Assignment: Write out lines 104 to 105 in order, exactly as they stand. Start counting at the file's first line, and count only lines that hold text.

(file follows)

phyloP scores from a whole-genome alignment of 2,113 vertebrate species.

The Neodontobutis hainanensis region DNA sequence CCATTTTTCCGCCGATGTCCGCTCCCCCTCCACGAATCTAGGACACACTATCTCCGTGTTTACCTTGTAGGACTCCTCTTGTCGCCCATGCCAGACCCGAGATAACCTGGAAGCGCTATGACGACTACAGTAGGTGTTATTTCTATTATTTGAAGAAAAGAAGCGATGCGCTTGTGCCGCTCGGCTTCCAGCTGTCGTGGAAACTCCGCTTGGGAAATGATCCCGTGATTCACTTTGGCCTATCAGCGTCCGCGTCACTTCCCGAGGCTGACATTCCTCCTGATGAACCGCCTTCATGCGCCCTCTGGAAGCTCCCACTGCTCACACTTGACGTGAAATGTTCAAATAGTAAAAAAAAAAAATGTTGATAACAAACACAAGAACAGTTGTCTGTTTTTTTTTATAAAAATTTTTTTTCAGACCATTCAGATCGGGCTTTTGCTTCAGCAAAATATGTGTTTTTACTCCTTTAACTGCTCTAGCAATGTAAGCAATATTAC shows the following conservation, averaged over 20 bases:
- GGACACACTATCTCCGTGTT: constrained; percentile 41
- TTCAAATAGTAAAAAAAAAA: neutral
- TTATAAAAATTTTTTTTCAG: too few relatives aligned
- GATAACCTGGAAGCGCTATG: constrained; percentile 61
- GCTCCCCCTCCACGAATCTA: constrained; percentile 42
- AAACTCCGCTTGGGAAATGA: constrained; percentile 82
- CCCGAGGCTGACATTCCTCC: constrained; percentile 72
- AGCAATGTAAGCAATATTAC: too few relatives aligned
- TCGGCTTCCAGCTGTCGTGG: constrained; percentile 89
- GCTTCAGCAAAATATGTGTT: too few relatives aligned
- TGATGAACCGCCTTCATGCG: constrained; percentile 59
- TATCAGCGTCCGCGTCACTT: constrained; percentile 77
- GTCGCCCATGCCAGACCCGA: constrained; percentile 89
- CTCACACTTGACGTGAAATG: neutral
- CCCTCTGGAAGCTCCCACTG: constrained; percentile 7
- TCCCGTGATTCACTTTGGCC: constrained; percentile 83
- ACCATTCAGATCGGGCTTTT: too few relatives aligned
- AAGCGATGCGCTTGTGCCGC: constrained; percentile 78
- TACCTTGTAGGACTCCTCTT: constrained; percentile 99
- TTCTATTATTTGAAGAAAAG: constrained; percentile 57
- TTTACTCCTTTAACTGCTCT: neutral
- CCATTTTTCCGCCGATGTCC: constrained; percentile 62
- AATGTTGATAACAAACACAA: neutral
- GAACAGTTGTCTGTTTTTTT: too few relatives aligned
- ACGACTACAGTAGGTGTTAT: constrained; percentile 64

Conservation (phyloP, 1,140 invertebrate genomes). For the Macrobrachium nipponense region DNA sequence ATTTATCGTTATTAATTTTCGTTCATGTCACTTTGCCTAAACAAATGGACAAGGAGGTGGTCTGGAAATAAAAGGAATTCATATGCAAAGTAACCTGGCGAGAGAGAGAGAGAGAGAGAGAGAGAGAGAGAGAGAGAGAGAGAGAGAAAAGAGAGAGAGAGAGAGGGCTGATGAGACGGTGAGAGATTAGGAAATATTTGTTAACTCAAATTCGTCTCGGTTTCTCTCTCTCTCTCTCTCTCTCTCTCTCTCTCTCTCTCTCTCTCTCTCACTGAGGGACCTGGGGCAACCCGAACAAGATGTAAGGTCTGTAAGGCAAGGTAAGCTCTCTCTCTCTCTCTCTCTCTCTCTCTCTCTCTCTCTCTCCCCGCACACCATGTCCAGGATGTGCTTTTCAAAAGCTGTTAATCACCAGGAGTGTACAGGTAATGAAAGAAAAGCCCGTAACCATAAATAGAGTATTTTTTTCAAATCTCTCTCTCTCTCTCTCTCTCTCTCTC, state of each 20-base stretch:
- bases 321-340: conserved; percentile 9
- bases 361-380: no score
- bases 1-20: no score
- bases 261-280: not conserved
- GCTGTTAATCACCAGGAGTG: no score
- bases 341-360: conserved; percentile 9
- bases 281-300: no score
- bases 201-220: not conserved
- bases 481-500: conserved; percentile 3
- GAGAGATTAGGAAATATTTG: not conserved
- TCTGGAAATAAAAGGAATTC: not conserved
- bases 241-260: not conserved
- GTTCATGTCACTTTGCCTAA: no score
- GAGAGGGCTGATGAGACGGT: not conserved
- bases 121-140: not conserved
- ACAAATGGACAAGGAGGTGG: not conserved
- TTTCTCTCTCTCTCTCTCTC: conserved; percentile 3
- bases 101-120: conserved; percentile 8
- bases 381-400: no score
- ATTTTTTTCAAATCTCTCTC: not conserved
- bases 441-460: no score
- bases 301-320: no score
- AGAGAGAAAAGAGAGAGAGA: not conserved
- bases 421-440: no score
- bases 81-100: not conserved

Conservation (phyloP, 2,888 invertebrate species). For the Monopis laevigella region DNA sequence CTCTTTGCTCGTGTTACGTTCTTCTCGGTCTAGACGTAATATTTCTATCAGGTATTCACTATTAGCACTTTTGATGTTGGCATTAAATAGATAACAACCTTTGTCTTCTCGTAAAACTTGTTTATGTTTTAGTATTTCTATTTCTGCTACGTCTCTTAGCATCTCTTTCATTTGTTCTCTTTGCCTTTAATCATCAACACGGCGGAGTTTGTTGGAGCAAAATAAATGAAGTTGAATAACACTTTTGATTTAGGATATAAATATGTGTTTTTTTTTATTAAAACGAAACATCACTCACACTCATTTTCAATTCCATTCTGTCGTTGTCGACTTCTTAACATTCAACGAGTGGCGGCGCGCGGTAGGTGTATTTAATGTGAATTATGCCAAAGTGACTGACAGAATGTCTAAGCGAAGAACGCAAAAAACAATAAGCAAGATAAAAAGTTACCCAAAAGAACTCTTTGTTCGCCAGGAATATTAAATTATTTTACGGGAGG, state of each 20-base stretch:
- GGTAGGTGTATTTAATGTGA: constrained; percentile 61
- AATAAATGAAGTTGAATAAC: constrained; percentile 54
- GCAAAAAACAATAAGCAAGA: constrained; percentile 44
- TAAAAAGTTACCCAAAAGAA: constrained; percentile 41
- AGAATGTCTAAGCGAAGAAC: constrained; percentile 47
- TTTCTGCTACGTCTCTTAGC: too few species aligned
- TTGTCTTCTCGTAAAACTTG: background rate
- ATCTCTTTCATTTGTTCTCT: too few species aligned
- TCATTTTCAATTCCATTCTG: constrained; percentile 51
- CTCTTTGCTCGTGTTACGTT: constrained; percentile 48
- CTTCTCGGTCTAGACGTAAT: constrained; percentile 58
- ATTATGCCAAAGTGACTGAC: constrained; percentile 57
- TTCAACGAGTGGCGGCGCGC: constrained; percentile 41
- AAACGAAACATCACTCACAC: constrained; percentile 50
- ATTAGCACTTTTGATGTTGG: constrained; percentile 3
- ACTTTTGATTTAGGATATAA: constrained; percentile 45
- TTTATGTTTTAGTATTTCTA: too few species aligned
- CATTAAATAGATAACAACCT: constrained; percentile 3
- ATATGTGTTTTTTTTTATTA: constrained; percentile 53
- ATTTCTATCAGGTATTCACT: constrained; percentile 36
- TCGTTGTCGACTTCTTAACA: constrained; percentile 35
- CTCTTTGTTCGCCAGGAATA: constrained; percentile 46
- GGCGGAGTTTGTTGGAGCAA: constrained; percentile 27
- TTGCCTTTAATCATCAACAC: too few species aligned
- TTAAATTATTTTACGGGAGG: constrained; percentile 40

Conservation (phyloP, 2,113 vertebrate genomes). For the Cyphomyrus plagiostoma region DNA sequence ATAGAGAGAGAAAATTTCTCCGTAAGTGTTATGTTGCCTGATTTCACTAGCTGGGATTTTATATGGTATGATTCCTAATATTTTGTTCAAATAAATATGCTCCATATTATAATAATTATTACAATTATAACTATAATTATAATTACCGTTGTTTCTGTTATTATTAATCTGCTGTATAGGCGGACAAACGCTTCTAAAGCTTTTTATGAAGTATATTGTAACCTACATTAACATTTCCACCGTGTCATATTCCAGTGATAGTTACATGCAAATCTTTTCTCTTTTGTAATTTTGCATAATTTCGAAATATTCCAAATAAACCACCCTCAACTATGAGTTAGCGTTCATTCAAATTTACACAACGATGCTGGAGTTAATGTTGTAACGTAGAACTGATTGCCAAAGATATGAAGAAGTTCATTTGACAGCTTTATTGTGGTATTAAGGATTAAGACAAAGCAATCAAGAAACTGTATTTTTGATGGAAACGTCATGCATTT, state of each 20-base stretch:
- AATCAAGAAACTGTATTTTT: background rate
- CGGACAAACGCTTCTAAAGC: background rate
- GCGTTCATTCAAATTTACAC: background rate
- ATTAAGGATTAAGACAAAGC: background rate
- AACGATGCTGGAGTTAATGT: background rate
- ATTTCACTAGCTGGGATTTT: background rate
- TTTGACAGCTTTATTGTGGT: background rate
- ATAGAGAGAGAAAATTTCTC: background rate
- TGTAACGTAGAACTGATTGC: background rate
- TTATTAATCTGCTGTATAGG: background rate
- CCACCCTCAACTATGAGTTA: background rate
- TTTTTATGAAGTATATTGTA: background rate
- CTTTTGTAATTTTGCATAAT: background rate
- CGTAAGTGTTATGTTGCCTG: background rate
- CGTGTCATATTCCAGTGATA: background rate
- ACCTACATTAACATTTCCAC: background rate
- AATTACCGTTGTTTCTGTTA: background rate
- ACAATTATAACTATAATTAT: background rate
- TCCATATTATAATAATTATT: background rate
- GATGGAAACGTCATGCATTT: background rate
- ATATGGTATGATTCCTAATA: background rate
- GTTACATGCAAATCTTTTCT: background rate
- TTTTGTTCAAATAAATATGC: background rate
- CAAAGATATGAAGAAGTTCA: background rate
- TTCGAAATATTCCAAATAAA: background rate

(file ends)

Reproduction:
- CAAAGATATGAAGAAGTTCA: background rate
- TTCGAAATATTCCAAATAAA: background rate